Alfred K. Siewers, "Landscapes of Conversion: Guthlac’s Mound and Grendel’s Mere as Expressions of Anglo-Saxon Nation-Building" [originally published in: Viator 34 [2003]: 1-39]

John Moreland, "Ethnicity, Power and the English" [originally published in: William O. Frazer and Andrew Tyrell, eds., Social Identity in Early Medieval Britain (London: Leicester University Press, 2000), 23-51]


James W. Earl, "Beowulf and the Origins of Civilization" [originally published in: James W. Earl, Thinking About Beowulf (Stanford, CA: Stanford University Press, 1994), 161-88]

John M. Hill, "The Ethnopsychology of In-Law Feud and the Remaking of Group Identity in Beowulf: The Cases of Hengest and Ingeld" [originally published in: Philological Quarterly 78 (1999): 97-123]

Janet Thormann, "Enjoyment of Violence and Desire for History in Beowulf" [original essay]



Carol J. Clover, "Regardless of Sex: Men, Women, and Power in Early Northern Europe" [originally published in: Speculum 68.2 (April 1993): 363-87]

Jeffrey Jerome Cohen, "The Ruins of Identity" [originally published in: Jeffrey J. Cohen, Of Giants: Sex, Monsters, and the Middle Ages (Minneapolis, MN: University of Minnesota Press, 1994), 1-28]


Clare A. Lees, "Men and Beowulf" [originally published in: Clare A. Lees, ed., Medieval Masculinities: Regarding Men in the Middle Ages (Minneapolis, MN: University of Minnesota Press, 1994), 129-48]

Mary Dockray-Miller, "Beowulf’s Tears of Fatherhood" [originally published in: Exemplaria 10 (1998): 1-28]

Shari Horner, "Voices from the Margins: Women and Textual Enclosure in Beowulf" [originally published in: Shari Horner, The Discourse of Enclosure (Albany, NY: State University of New York Press, 2001), 65-100]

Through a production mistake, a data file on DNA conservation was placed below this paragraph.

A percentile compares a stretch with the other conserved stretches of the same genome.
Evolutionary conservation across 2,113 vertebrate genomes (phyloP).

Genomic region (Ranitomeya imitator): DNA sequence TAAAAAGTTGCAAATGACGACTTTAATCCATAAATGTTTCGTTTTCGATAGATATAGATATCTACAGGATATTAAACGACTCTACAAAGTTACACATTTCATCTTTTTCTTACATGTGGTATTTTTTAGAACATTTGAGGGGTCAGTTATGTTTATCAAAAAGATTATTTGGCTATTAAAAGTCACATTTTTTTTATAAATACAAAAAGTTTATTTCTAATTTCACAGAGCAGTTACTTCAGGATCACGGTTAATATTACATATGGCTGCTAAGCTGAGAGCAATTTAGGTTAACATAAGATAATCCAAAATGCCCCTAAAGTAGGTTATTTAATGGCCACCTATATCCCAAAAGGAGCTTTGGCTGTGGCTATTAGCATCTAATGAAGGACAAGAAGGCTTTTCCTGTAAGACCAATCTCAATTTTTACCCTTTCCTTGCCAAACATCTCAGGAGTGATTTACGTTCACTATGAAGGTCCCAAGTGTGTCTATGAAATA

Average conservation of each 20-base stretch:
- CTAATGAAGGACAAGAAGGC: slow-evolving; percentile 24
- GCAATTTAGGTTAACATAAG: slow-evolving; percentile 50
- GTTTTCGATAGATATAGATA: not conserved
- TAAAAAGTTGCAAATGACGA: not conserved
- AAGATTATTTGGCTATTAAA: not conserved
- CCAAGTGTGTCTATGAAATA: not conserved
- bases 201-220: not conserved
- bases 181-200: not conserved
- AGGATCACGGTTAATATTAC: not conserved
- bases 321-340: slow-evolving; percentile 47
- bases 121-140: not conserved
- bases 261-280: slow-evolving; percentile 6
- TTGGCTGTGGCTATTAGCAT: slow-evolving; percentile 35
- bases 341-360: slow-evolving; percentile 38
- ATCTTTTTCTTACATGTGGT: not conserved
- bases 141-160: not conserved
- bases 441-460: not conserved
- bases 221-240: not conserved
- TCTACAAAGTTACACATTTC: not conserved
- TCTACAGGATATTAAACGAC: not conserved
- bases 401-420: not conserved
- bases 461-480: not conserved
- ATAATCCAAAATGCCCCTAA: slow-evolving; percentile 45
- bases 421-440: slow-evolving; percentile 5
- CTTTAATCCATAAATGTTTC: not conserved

Michel Foucault, "What is an Author?" [originally published in: Josué V. Harari, ed., Textual Strategies: Perspectives in Post-Structuralist Criticism (Ithaca, NY: Cornell University Press, 1979), 141-60]

Carol Braun Pasternack, "The Textuality of Old English Poetry" [originally published in: Carol Braun Pasternack, The Textuality of Old English Poetry (Cambridge: Cambridge University Press, 1995), 1-32]


Gillian Overing, "Swords and Signs: Dynamic Semiosis in Beowulf" [originally published in: Gillian Overing, Langage, Sign, and Gender in Beowulf (Carbondale, IL: Southern Illinois University Press, 1990), 33-67]

Seth Lerer, "Hrothgar’s Hilt and the Reader in Beowulf" [originally published in: Seth Lerer, Literacy and Power in Anglo-Saxon England (Lincoln, NE: University of Nebraska Press, 1991), 158-94]

Susan M. Kim, "As I Once Did With Grendel: Boasting and Nostalgia in Beowulf" [originally published in: Modern Philology 103.1 (August 2005): 4-27]


Michelle R. Warren, "Post-Philology" [originally published in: Patricia Clare Ingham and Michelle R. Warren, eds., Post-Colonial Moves: Medieval through Modern (New York: Palgrave Macmillan, 2003), 19-45]

Afterword: James W. Earl, "Reading Beowulf with Original Eyes" [original essay]